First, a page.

By Ambria Richardson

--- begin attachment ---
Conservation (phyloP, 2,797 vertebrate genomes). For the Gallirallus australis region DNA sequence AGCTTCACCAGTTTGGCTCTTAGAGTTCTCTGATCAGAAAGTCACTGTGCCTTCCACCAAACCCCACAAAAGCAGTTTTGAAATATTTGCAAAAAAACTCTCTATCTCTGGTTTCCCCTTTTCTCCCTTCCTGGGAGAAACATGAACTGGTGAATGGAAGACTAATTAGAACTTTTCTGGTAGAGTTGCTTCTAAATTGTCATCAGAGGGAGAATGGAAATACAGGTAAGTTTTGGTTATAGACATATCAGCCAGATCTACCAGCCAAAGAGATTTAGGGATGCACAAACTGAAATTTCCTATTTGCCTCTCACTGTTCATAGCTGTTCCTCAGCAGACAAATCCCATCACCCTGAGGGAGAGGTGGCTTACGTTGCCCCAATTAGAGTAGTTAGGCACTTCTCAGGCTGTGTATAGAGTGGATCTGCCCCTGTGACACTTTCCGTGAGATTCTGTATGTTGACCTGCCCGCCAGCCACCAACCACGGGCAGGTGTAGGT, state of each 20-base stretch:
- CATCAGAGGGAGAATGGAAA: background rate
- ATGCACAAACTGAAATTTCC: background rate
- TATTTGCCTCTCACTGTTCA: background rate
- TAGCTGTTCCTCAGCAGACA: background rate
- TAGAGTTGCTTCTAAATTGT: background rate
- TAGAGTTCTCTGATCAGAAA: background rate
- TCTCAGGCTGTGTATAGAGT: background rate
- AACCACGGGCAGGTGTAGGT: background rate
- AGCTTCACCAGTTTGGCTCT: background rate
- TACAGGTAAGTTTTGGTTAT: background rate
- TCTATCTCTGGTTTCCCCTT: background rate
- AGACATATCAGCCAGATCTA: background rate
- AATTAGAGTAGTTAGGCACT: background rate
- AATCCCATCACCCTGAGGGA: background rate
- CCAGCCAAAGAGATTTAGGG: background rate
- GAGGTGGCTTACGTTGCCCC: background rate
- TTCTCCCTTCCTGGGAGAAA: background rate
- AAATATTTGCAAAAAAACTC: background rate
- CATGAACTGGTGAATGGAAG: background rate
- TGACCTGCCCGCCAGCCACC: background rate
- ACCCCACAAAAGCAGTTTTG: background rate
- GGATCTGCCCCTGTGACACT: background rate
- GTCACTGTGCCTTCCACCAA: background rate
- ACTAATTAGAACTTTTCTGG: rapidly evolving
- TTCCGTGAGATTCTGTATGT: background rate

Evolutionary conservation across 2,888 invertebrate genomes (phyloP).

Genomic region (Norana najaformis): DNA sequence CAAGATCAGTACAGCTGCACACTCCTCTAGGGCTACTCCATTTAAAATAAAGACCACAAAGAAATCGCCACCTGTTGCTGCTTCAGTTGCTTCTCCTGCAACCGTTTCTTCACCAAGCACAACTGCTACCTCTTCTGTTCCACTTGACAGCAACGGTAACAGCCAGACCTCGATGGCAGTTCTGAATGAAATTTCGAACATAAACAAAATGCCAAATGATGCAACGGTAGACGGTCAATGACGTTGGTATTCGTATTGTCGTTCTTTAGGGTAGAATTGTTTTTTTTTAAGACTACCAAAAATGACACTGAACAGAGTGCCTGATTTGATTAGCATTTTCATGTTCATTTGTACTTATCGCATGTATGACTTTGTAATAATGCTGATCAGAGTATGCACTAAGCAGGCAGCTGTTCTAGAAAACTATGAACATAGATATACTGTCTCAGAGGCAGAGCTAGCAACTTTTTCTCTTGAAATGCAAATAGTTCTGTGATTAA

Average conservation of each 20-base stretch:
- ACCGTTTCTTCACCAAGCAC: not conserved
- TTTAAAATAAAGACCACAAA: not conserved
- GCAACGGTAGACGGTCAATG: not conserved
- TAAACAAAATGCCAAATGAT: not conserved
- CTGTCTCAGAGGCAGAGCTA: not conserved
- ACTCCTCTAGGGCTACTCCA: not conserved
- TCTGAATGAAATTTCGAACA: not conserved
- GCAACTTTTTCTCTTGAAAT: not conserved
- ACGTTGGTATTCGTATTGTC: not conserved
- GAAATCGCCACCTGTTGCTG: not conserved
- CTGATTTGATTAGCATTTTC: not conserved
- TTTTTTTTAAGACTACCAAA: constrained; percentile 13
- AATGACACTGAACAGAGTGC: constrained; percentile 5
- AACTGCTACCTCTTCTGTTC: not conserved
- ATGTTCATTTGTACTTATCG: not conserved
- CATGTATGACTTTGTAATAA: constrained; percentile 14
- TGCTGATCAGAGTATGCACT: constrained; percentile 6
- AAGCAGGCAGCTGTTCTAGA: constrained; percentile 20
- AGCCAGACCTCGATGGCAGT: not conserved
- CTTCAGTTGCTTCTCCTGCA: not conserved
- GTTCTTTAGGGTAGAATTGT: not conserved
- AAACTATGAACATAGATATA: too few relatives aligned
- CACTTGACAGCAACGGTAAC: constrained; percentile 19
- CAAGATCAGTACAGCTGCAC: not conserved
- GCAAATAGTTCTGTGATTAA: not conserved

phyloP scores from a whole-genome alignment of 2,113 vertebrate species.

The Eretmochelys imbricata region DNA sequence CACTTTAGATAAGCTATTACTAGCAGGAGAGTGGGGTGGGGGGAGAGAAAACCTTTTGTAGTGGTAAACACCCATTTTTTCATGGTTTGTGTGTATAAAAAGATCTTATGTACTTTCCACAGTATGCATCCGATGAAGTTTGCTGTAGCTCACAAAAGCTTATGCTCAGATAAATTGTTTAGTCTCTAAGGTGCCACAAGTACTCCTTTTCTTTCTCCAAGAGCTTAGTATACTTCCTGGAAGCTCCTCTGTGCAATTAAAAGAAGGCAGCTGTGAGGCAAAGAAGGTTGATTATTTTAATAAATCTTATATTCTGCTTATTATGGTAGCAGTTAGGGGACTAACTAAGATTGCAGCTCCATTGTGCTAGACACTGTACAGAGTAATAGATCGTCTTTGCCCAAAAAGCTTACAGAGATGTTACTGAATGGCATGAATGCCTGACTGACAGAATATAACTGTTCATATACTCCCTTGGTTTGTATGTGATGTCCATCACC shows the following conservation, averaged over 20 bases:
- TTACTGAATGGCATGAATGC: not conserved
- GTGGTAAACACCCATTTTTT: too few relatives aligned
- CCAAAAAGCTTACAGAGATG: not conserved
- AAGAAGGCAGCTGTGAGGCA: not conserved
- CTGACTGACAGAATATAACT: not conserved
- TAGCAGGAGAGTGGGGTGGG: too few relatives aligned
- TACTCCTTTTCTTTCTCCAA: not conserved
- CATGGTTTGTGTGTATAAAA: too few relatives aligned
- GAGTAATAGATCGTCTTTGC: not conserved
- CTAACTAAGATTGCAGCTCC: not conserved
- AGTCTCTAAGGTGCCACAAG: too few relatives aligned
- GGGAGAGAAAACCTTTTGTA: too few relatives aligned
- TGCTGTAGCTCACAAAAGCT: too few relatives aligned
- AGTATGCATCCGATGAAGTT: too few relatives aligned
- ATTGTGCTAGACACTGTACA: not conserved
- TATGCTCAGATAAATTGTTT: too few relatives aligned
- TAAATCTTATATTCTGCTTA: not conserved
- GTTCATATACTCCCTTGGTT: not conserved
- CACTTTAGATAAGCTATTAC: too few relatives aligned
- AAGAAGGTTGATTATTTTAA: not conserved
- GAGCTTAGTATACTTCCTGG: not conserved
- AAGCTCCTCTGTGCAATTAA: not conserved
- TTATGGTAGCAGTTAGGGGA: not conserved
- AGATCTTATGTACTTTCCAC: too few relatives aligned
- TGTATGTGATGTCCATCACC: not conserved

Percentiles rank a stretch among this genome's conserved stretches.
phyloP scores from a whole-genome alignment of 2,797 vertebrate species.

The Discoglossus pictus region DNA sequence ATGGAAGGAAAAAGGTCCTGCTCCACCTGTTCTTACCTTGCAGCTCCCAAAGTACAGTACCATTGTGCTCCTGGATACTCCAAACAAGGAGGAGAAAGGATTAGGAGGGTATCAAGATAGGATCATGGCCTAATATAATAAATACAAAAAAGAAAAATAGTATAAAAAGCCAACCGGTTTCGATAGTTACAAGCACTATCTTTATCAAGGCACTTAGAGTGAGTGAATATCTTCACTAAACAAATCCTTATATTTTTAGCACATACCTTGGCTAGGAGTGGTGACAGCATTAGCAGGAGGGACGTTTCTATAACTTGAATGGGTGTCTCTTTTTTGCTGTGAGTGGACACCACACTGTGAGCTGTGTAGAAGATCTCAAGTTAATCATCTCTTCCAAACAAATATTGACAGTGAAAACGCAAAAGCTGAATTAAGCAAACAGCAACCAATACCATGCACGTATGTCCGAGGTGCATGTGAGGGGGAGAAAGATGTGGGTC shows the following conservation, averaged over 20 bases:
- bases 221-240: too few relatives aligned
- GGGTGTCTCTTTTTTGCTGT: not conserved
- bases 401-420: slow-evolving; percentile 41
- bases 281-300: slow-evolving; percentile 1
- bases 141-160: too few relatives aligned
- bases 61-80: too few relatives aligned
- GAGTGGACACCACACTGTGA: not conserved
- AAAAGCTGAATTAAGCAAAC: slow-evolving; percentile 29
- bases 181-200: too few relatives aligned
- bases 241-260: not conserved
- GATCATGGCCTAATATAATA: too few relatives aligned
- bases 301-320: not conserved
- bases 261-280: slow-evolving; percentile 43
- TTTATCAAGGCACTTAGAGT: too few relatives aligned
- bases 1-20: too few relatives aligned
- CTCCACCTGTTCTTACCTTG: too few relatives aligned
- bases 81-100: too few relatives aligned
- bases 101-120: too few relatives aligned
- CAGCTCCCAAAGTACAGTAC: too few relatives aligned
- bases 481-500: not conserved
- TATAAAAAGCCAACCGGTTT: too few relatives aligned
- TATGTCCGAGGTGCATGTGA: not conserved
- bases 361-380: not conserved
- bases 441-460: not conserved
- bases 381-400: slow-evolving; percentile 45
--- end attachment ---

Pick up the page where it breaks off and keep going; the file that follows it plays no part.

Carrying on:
There is a personal satisfaction In saying the word. When pronounced, one’s tongue lightly taps the soft palette. The abdomen moves towards the spine, as the diaphragm contracts sharply to push out a small puff of air with which to carry the singular syllable. And the lips come to rest, in an almost perfect circle. It is a powerful word. With it, one should have the complete capability to refuse anything. It gives one the illusion of control over their personhood. It is unfortunate though, because I started to forget one crucial piece of information: for any word to have meaning, there must be someone who listens.